We study adaptations that arise from species interactions. We primarily use plants as model hosts and herbivorous insects as model parasites. A major focus of the lab is in identifying the genomic basis of adaptations that are linked to the evolution of parasitism, especially parasitism of plants by insects. On the one hand, only 1/3 of insect orders contain herbivorous species, but about 50% all all insect species are strict herbivores. Thus, there are likely barriers preventing the evolution of herbivory, such as plant toxins. But, once a lineage overcomes this barrier, they diversify about 2x the rate of non-herbivorous relatives. It is likely that the current assemblage of herbivorous insect species are the most diverse guild of life ever to have evolved.
The Diptera (true flies), in which herbivory has evolved >25 times, is our model lineage and we focus our studies on a drosophilid fly named Scaptomyza flava, which is a close relative of the genetic model fruit fly Drosophila melanogaster. Unlike D. melanogaster, which feeds on yeast living on rotting fruit, S. flava has shifted to feeding on living plant leaves, including on the genetic model mustard plant Arabidopsis thaliana in the lab and in nature. We use the tools of both Drosophila and Arabidopsis genetic and genomics to study the adaptations that allow S. flava to exploit the living tissues of plants as food and habitat.
We also study the microevolutionary consequences of the transitions to herbivory through the lens of host plant specialization. Roughly 90% of herbivorous insect species are each specialized on a few branches of the plant tree of life, usually one plant order, family or genus (oligophagy). Why is this the case? We are conducting experimental evolutionary studies (evolve-and-resequence) coupled with population genomics surveys in the field, to determine if oligophagy is maintained by genetic tradeoffs, if alleles at loci underpinning the tradeoffs are the targets of balancing selection and if oligophagy maintains genome-wide variation. These studies highlight a renaissance in the idea that balancing selection is an important mechanism maintaining genome-wide variation within species.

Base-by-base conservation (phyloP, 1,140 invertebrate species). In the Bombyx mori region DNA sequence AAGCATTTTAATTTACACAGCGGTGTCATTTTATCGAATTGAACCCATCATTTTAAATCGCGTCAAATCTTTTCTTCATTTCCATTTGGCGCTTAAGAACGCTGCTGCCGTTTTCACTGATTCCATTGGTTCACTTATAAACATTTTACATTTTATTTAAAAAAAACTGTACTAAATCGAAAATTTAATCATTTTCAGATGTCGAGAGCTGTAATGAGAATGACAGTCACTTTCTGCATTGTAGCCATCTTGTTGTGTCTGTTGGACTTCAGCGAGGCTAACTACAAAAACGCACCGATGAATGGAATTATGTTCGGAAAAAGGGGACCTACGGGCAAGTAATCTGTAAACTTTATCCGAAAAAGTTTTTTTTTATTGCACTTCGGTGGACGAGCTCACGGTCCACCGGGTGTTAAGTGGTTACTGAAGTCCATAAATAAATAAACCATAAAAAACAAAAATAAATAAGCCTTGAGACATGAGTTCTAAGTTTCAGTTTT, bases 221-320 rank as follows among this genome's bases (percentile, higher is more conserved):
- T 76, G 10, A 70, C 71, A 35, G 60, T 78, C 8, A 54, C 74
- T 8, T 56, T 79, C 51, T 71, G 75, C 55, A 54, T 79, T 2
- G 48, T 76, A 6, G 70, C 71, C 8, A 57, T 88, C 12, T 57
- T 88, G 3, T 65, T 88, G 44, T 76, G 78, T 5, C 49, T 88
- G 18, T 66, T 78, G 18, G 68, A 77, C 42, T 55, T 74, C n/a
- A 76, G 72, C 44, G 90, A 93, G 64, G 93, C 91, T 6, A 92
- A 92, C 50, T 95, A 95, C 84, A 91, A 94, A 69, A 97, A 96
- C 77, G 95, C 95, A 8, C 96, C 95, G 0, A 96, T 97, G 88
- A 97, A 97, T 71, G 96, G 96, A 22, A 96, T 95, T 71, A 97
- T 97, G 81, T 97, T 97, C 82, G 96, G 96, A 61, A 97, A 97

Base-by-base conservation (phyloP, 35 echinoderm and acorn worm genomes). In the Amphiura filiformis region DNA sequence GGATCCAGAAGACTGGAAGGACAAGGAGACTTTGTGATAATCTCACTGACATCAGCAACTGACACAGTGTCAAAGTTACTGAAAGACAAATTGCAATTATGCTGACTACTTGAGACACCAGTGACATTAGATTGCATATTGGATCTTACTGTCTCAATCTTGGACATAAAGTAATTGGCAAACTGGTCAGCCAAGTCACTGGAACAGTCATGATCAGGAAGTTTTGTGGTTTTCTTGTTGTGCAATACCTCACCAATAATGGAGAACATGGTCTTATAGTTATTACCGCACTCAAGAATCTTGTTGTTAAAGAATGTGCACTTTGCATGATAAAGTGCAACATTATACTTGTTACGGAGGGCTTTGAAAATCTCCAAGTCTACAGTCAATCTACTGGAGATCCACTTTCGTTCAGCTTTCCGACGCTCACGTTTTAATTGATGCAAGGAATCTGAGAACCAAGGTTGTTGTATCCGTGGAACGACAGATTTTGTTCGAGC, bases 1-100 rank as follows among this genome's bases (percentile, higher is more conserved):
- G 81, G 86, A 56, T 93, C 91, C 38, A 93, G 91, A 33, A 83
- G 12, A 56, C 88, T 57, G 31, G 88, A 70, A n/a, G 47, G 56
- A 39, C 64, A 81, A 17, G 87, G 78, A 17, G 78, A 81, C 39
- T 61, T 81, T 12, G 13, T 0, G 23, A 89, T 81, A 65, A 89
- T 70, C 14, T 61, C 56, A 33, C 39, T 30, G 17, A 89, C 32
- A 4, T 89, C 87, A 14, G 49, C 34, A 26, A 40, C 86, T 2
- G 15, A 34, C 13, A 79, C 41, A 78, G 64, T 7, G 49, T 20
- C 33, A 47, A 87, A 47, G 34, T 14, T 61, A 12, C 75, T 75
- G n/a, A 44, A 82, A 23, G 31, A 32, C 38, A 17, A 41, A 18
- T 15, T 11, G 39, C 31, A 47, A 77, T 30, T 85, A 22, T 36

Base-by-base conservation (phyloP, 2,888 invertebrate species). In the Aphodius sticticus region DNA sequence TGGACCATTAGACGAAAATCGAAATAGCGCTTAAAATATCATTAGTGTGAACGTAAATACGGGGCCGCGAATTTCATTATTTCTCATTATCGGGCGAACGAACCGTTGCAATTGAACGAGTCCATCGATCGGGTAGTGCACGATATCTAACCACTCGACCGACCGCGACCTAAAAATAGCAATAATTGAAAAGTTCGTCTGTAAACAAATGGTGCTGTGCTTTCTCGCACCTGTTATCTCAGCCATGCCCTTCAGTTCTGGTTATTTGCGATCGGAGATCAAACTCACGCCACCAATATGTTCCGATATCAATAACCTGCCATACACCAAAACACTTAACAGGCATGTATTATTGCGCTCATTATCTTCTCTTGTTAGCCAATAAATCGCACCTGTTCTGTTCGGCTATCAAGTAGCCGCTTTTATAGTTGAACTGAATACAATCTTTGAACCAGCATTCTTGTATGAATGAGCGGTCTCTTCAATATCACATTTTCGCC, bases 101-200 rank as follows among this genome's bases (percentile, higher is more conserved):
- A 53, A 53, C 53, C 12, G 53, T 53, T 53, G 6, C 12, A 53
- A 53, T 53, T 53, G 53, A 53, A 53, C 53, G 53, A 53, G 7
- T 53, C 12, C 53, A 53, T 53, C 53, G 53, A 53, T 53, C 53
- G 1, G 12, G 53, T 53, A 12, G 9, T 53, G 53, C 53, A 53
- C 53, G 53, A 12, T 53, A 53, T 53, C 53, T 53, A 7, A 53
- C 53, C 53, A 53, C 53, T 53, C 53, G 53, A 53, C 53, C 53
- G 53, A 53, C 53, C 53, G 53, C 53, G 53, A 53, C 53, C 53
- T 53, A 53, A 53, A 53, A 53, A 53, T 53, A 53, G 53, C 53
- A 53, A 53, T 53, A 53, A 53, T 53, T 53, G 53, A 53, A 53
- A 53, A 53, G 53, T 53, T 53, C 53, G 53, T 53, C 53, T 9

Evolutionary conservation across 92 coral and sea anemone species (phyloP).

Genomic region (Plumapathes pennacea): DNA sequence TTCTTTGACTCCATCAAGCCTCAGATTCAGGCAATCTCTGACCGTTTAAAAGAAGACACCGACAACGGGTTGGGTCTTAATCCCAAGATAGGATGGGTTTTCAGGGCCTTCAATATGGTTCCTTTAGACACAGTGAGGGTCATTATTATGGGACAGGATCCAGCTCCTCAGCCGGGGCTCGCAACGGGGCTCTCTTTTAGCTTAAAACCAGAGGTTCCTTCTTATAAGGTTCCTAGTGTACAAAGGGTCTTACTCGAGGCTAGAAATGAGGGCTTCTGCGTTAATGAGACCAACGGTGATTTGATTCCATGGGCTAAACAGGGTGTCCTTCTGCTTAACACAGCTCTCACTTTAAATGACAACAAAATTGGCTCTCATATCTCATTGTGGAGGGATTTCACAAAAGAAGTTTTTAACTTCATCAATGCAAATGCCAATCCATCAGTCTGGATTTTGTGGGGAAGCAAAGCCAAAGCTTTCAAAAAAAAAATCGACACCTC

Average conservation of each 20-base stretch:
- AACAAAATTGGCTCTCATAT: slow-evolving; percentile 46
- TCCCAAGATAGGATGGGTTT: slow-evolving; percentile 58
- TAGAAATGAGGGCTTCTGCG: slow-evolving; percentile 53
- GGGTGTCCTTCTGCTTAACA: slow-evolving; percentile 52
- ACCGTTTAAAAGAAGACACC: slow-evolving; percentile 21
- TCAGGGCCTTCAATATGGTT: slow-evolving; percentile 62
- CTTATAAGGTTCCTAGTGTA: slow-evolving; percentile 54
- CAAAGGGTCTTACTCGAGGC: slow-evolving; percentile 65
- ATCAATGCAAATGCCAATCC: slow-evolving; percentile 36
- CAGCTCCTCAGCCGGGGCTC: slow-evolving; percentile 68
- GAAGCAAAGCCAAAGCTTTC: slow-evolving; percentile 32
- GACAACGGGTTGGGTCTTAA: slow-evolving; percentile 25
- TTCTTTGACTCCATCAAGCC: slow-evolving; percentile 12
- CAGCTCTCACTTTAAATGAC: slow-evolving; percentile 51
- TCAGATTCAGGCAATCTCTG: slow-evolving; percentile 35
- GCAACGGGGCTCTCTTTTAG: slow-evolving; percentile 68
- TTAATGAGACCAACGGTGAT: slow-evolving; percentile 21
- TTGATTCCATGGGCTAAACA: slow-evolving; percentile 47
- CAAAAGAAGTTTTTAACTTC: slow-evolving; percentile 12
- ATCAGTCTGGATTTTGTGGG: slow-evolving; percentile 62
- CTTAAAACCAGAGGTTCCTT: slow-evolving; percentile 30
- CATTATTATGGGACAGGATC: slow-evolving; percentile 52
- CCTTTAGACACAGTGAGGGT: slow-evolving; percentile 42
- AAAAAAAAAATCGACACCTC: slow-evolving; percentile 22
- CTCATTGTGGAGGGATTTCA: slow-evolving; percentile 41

A related project aims to dissect the genomic architecture and genetic basis of host plant resistance to herbivores, primarily resistance of A. thaliana to attack by adult female and larval S. flava. To identify these loci, we have taken reverse genetic approaches as well as genome wide association studies (GWAS), followed by functional genetics screens. Using A. thaliana is ecologically relevant in this case because it is a host for S. flava in nature and S. flava occurs across the range of A. thaliana.
Other projects in the lab focus on identifying the genetic basis of mustard oil detoxification in microbes living in the gut of S. flava, engineering fruit flies to dissect the genetic basis of resistance to plant toxins, the evolutionary history of the community of insects that attack the creosote plant, the genomics of host specialization and reproductive isolation in parasitic mistletoes, and the co-evolutionary genomics of hummingbird bill and nectar plant floral morphology. The Whiteman Laboratory is part of the Department of Integrative Biology at the University of California, Berkeley.